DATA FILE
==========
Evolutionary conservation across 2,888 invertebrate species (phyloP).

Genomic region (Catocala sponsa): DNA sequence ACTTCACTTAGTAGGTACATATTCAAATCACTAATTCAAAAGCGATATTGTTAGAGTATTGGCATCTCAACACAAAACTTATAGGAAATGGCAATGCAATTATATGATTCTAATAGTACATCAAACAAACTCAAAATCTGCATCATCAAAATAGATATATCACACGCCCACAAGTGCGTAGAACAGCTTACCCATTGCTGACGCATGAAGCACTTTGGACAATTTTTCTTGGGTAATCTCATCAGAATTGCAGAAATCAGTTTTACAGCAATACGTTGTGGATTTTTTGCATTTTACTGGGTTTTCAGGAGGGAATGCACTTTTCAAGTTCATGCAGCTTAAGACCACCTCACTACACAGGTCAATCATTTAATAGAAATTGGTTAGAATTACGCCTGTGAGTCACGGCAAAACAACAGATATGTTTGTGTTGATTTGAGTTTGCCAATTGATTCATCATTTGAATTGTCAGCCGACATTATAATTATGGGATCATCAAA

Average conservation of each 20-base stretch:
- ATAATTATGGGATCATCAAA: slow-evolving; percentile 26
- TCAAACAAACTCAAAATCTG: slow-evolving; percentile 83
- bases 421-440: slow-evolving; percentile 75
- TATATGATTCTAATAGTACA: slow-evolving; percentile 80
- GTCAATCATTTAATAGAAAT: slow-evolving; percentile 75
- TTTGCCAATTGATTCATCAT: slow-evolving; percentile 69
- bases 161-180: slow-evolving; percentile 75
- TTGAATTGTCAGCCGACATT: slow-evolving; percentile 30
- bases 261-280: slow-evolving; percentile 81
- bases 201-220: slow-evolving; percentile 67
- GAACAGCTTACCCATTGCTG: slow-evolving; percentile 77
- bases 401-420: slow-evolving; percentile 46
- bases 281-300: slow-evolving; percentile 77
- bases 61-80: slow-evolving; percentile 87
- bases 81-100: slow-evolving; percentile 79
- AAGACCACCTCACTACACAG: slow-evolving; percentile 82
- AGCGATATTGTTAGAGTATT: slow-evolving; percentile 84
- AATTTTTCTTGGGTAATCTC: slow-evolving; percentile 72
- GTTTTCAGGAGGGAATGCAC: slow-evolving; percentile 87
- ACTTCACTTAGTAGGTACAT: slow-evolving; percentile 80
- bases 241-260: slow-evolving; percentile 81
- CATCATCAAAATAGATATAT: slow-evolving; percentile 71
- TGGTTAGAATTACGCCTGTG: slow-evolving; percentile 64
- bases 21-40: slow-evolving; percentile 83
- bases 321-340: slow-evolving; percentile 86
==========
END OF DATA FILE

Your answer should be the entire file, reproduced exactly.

Evolutionary conservation across 2,888 invertebrate species (phyloP).

Genomic region (Catocala sponsa): DNA sequence ACTTCACTTAGTAGGTACATATTCAAATCACTAATTCAAAAGCGATATTGTTAGAGTATTGGCATCTCAACACAAAACTTATAGGAAATGGCAATGCAATTATATGATTCTAATAGTACATCAAACAAACTCAAAATCTGCATCATCAAAATAGATATATCACACGCCCACAAGTGCGTAGAACAGCTTACCCATTGCTGACGCATGAAGCACTTTGGACAATTTTTCTTGGGTAATCTCATCAGAATTGCAGAAATCAGTTTTACAGCAATACGTTGTGGATTTTTTGCATTTTACTGGGTTTTCAGGAGGGAATGCACTTTTCAAGTTCATGCAGCTTAAGACCACCTCACTACACAGGTCAATCATTTAATAGAAATTGGTTAGAATTACGCCTGTGAGTCACGGCAAAACAACAGATATGTTTGTGTTGATTTGAGTTTGCCAATTGATTCATCATTTGAATTGTCAGCCGACATTATAATTATGGGATCATCAAA

Average conservation of each 20-base stretch:
- ATAATTATGGGATCATCAAA: slow-evolving; percentile 26
- TCAAACAAACTCAAAATCTG: slow-evolving; percentile 83
- bases 421-440: slow-evolving; percentile 75
- TATATGATTCTAATAGTACA: slow-evolving; percentile 80
- GTCAATCATTTAATAGAAAT: slow-evolving; percentile 75
- TTTGCCAATTGATTCATCAT: slow-evolving; percentile 69
- bases 161-180: slow-evolving; percentile 75
- TTGAATTGTCAGCCGACATT: slow-evolving; percentile 30
- bases 261-280: slow-evolving; percentile 81
- bases 201-220: slow-evolving; percentile 67
- GAACAGCTTACCCATTGCTG: slow-evolving; percentile 77
- bases 401-420: slow-evolving; percentile 46
- bases 281-300: slow-evolving; percentile 77
- bases 61-80: slow-evolving; percentile 87
- bases 81-100: slow-evolving; percentile 79
- AAGACCACCTCACTACACAG: slow-evolving; percentile 82
- AGCGATATTGTTAGAGTATT: slow-evolving; percentile 84
- AATTTTTCTTGGGTAATCTC: slow-evolving; percentile 72
- GTTTTCAGGAGGGAATGCAC: slow-evolving; percentile 87
- ACTTCACTTAGTAGGTACAT: slow-evolving; percentile 80
- bases 241-260: slow-evolving; percentile 81
- CATCATCAAAATAGATATAT: slow-evolving; percentile 71
- TGGTTAGAATTACGCCTGTG: slow-evolving; percentile 64
- bases 21-40: slow-evolving; percentile 83
- bases 321-340: slow-evolving; percentile 86